Mixture components identified on SDS
Substances contained in mixtures classified for CLP are required to be identified on the SDS under Section 3.2:
- If the mixture is classified for CLP, its component substances must be identified if they meet one or more of the following criteria, and if more than one criterion applies the lowest limit must be used:
- substance is present at or above the generic cut off limits in the table below, or if there are other cut off limits for that substance (related to Specific Concentration Limits, or M-factors, see ECHA SDS guidance for more details at https://echa.europa.eu/documents/10162/23036412/sds_en.pdf/01c29e23-2cbe-49c0-aca7-72f22e101e20)
- if the substance is a sensitiser at EUH208 level (0.1 – 1% sensitiser class 1 or 1B, 0.01 – 0.1% sensitiser class 1A; or 10% of the specific concentration limit, if one exists for sensitisation )
- if the substance holds a Workplace Exposure Limit (there is some debate about whether at cut-off limit of 1% applies, or whether this is at any concentration)
- if a substance has been Authorised for specific uses, and is present at or above 0.1%.
- substances which are on the SVHC candidate list, but which have not been authorised, and which are present at or above 0.1% in the mixture
- substances which are PBT or vPvB and are present at or above 0.1% in the mixture
This can also be downloaded as a pdf: Generic limits for including a component substance on a mixture SDS .
If the mixture is not classified for CLP, its component substances must be identified if they meet one or more of the following criteria:
- hazardous to health or the environment, at or above 1% w/w (or 0.2% v/v for gaseous mixtures)
- substances with a Workplace Exposure Limit, at or above 1% w/w (or 0.2% v/v for gaseous mixtures)
- substances which are PBT or vPvB,at or above 0.1% w/w
- substances which are on the SVHC candidate list, whether or not they have not been authorised, present at or above 0.1% w/w
Note that not all of the component substances required to be identified on an SDS are required to be identified on the CLP label, see: https://ttenvironmenta.wpengine.com/clp-knowledgebase/mixture-components-identified-on-clp-label/
Information required on SDS for each component substance
The information which is required for each component substance is:
- substance name
- identification number(s)
- CLP hazard classification of the substance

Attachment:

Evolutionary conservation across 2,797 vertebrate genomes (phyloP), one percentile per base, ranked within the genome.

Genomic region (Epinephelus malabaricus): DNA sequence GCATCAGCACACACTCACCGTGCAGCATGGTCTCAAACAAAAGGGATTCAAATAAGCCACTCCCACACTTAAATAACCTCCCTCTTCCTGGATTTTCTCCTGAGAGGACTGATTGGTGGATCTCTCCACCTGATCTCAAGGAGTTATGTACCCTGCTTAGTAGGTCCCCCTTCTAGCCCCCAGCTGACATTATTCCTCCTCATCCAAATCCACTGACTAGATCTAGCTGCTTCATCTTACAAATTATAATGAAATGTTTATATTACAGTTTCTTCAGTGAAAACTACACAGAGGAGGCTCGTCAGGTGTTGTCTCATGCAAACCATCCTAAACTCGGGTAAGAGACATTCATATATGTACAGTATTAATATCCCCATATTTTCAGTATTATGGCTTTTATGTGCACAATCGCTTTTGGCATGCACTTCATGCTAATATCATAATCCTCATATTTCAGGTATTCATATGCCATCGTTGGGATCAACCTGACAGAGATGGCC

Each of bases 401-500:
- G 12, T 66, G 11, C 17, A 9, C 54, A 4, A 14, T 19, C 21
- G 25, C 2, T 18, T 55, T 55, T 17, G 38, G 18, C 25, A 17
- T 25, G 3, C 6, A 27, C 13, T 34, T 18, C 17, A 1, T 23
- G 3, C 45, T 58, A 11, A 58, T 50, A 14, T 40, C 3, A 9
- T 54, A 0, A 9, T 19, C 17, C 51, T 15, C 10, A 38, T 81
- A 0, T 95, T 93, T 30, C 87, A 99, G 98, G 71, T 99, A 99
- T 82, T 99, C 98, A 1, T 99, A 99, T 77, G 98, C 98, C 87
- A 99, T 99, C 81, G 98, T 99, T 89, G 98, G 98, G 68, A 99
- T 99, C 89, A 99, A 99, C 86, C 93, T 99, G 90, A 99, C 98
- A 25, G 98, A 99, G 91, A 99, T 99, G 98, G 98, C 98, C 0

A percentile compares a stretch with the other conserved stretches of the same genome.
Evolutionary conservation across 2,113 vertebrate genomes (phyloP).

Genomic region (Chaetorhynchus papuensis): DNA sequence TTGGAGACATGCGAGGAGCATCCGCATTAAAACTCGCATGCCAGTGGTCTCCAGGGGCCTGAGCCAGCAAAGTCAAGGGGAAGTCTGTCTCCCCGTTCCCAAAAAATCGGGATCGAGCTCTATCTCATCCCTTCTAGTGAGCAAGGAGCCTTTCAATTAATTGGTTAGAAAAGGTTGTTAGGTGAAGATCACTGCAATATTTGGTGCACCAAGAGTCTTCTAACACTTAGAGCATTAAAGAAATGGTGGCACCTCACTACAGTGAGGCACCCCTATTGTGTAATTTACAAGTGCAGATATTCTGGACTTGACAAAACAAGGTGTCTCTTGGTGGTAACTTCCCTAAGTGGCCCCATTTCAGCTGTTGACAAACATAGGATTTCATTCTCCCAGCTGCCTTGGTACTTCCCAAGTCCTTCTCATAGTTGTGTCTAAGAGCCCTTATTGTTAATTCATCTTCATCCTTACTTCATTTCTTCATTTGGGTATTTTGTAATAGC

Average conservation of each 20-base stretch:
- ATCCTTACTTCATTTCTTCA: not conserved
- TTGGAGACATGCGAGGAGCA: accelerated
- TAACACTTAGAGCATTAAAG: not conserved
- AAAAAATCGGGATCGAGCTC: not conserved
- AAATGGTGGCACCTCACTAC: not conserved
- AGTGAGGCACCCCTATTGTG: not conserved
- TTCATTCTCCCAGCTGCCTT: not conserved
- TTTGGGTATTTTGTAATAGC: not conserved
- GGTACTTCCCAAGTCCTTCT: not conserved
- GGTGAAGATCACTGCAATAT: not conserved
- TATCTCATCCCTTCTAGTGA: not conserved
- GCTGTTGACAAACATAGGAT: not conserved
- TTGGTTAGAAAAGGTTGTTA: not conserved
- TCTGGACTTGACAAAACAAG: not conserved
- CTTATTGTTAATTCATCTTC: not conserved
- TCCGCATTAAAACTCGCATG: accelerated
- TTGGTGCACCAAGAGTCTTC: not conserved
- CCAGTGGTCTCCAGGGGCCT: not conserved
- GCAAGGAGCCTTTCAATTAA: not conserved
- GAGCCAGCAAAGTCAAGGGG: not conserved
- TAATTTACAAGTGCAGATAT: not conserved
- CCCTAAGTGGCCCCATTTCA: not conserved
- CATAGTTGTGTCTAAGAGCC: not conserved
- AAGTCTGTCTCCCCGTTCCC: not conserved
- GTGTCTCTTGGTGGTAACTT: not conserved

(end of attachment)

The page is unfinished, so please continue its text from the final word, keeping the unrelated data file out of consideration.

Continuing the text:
- either the actual % w/w of the component, or a % w/w range (or, for gaseous mixtures, % v/v)
- Its REACH registration number, if it has been registered (the last 4 digits may be omitted)
- Its Authorisation number, if it has been Authorised
- M-factor(s) for any substance classified Aquatic acute tox. 1 H400 and/or Aquatic chronic tox. 1 H410 (this is a “nice to have” rather than mandatory)
The CLP hazard classification of the substance is required to enable downstream formulators to calculate the effect of the substance in mixtures they make from the original mixture. It is also possible that a substance may be classified more severely than a published classification (such as a Harmonised Classification or REACH registration classification) might indicate, e.g. due to impurities.
Using percentage ranges on the SDS
The use of percentage ranges is widespread in order to give a degree of confidentiality to commercially important formulations. However, where you are using percentage ranges, the overall classification of the mixture must reflect the maximum effects of the component(s).
For example, say you have a component in a mixture which is classified as Cat 2 H310, May be fatal in contact with skin, with no other components which are hazardous to health. If you put a range of 20 – 30% on the SDS, you would have to classify the product as Cat 2 H310, as the threshold for classification is 25%. If the actual figure is 22.8% w/w, and you want the mixture to be classified as Cat 3, H311, Toxic in contact with skin, you would have to change the range so that it stops at 24.9%, e.g. 15 – 24% w/w.
Note that substances which have a Workplace Exposure Limit are also required to include those limits under Section 8 of the SDS.